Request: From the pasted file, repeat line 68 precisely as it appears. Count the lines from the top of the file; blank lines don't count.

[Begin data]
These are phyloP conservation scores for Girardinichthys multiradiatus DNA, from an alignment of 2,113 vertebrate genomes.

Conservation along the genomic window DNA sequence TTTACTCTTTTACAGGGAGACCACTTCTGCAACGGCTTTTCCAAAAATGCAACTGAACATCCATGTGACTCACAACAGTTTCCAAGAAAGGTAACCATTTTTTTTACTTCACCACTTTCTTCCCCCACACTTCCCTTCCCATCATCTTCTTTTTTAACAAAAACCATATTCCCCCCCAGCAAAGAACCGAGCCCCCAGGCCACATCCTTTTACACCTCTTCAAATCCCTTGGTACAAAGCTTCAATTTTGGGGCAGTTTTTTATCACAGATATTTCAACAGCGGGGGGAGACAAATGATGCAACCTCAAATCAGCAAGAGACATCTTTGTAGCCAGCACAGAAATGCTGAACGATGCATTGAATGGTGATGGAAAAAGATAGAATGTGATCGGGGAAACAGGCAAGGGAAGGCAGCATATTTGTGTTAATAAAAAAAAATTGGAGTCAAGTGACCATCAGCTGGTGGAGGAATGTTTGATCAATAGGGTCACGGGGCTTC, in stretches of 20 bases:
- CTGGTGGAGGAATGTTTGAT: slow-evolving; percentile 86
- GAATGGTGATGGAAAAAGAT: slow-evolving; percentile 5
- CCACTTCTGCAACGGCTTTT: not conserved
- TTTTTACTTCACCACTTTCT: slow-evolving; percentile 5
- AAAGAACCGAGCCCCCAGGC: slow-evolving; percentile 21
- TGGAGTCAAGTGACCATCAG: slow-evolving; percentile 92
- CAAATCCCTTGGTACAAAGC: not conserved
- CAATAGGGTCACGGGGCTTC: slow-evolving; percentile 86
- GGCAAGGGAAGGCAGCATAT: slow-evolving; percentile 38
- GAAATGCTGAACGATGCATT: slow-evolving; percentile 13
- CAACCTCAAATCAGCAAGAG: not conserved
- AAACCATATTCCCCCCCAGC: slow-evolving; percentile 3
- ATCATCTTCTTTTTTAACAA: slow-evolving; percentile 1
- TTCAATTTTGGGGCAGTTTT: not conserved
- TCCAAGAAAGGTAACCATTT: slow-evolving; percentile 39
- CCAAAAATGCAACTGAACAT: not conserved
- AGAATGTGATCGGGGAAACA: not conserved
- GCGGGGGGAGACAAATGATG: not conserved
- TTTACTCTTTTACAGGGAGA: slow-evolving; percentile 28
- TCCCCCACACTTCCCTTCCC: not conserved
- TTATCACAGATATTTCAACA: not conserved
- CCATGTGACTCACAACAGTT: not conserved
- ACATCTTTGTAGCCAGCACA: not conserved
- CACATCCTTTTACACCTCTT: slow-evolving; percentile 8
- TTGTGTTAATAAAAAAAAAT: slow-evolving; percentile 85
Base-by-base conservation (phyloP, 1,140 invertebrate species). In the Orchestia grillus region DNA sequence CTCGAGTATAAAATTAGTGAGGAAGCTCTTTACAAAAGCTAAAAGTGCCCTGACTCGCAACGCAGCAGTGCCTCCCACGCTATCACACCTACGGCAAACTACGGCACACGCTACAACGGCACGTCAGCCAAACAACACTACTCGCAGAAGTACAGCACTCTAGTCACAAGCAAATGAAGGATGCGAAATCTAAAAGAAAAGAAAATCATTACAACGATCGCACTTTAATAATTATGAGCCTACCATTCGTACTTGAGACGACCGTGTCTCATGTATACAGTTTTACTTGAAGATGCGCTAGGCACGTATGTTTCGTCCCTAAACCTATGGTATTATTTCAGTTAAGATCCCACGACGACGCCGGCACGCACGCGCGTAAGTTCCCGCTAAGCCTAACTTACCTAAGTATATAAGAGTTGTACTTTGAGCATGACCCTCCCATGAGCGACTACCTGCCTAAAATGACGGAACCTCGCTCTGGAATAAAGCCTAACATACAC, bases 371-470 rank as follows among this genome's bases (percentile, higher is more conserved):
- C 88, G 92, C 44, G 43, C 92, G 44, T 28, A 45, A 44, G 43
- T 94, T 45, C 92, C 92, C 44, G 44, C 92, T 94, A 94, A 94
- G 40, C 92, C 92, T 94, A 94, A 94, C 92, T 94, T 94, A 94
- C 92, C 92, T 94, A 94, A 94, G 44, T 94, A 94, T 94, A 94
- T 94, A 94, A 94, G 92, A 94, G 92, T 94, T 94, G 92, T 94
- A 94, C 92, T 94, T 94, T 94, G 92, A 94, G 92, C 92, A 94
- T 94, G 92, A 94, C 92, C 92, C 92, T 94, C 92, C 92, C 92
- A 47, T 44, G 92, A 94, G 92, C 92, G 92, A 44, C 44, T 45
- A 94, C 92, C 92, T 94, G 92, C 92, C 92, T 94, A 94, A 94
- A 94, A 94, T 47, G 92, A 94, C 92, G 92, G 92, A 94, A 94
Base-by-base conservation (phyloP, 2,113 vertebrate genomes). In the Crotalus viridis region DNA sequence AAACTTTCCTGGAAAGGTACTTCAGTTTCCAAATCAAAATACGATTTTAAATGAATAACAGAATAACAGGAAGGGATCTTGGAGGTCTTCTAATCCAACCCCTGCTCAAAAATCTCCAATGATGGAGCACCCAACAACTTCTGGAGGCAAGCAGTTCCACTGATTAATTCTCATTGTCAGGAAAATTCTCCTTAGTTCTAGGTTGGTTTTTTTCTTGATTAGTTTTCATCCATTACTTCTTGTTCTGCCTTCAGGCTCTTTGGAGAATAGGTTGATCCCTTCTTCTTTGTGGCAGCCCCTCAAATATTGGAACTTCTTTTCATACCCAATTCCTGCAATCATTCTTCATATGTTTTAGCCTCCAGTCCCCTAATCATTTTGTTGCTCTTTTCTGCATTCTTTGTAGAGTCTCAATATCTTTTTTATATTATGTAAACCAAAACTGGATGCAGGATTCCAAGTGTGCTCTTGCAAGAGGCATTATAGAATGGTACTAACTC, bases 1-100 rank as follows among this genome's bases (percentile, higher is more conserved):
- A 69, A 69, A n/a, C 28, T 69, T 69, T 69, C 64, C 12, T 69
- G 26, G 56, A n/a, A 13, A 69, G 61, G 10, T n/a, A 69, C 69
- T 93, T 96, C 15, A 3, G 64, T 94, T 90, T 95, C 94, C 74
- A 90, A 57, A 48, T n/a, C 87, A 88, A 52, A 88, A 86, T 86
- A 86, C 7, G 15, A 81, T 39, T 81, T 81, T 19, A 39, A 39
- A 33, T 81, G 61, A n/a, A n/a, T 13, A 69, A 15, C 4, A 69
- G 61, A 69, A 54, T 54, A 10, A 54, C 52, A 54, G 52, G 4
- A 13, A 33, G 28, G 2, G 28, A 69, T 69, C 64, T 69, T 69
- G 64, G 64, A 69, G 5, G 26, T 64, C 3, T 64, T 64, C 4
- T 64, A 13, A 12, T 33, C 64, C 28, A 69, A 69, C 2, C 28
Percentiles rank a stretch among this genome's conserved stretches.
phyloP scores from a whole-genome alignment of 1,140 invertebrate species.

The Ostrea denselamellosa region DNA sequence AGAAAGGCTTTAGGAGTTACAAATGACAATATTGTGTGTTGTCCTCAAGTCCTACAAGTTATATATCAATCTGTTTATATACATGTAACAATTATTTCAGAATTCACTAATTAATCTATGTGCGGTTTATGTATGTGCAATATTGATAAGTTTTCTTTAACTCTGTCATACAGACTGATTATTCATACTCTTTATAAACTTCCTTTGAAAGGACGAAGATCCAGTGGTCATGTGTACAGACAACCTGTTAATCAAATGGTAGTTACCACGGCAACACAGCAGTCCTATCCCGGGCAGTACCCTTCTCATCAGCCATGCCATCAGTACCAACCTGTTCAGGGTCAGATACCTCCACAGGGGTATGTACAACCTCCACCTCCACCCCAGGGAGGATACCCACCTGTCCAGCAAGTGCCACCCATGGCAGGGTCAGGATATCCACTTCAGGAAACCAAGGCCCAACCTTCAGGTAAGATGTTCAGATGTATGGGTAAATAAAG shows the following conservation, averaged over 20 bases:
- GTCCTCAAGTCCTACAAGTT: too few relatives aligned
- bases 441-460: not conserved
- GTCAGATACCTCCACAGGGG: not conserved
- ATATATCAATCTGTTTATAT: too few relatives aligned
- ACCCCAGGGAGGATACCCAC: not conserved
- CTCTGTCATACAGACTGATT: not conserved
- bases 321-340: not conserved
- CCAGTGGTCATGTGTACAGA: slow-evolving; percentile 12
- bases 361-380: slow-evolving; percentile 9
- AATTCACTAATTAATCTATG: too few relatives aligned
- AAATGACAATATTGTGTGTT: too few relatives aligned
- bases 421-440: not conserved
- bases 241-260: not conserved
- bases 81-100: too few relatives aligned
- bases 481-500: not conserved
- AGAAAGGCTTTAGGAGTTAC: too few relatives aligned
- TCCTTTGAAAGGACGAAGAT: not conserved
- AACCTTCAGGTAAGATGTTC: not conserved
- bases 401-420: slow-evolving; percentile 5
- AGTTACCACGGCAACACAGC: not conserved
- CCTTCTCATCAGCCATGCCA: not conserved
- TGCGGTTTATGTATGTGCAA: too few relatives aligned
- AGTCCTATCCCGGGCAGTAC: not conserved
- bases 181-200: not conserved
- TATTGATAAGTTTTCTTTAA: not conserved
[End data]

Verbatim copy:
- AGAAAGGCTTTAGGAGTTAC: too few relatives aligned